The J.B. Owen Overlook on Sharp’s Ridge will be closed during the middle of summer, as contractor crews hired by WBIR Channel 10 methodically dismantle the station’s nearby 701-foot-tall backup tower.
WBIR’s 1,418-foot-tall primary tower will not be affected, nor will viewers see any disruption in programming on the station.
The older tower, which for decades had positioned WBIR’s analog antenna, is no longer being used. WBIR, like most TV stations, has switched to transmission of TV signals using digital encoding rather than old analog signals.
Because the J.B. Owen Overlook is adjacent to the tower, it is being closed today as a safety precaution and will remain closed for parts of June, July and August while WBIR’s contractor, FullWave Tower & Broadcast, takes down the tower, starting on Friday. The Sharp’s Ridge trails will remain open.
The work also required the removal of 22 trees in a straight line on City property to accommodate a tagline operation for a safe tower dismantling. That part of the work was closely planned with the City, to minimize the number of trees affected – and to not disturb the more mature, larger trees.
In addition, WBIR is contributing more than $55,000 into the City’s Tree Mitigation Bank – funds that will pay for the purchase, planting and maintenance of 100 2-inch-diameter replacement trees. The new trees will be planted throughout the watershed area, in locations where the trees are most needed.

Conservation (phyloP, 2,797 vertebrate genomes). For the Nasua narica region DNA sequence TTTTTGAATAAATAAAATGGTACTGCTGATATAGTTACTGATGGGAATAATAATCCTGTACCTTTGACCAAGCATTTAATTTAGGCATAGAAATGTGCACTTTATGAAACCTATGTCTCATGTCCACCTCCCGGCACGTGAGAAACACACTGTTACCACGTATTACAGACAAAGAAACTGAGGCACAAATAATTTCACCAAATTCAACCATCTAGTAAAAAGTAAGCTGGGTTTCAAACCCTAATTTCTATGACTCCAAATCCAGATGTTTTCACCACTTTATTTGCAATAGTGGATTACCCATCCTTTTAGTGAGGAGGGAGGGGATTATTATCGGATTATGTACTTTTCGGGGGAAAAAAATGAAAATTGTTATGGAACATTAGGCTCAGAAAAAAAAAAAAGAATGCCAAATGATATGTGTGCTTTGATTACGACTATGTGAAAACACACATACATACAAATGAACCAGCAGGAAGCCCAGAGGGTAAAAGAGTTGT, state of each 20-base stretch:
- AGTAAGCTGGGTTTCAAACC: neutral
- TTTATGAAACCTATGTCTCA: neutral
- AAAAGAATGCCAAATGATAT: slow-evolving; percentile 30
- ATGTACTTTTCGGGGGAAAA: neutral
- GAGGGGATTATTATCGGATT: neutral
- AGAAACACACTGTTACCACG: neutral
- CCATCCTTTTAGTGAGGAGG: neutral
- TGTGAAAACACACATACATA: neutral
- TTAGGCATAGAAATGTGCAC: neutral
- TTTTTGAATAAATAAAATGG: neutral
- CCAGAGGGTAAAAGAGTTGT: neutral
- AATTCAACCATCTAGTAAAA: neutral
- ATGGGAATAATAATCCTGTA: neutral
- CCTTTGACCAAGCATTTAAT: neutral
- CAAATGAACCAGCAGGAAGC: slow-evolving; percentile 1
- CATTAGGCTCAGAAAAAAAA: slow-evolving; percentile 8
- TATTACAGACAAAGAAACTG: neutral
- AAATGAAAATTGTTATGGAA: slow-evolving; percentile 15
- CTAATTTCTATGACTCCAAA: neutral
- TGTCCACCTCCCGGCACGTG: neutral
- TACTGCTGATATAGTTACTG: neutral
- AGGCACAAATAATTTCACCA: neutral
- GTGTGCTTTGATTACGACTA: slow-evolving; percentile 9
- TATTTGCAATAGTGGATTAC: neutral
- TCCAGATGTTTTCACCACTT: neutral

“WBIR and its contractors really worked with us to change the path of the tagline to avoid affecting the biggest trees,” City Urban Forester Kasey Krouse said. “There was also discussion of putting the tagline on WBIR’s property, but because it’s a slope, that would have resulted in the loss of more trees in a more visible area.
“Everyone’s goal was to have the least possible impact while allowing the contractor to safely dismantle the tower.”
WBIR President and General Manager David Hunt added, “Our small tower on Sharp’s Ridge has reached its end of life. As a result, and out of an abundance of caution, we have worked closely with the City of Knoxville to ensure removal of the tower is done in a safe and environmentally-friendly way with as little disruption to the public as possible.”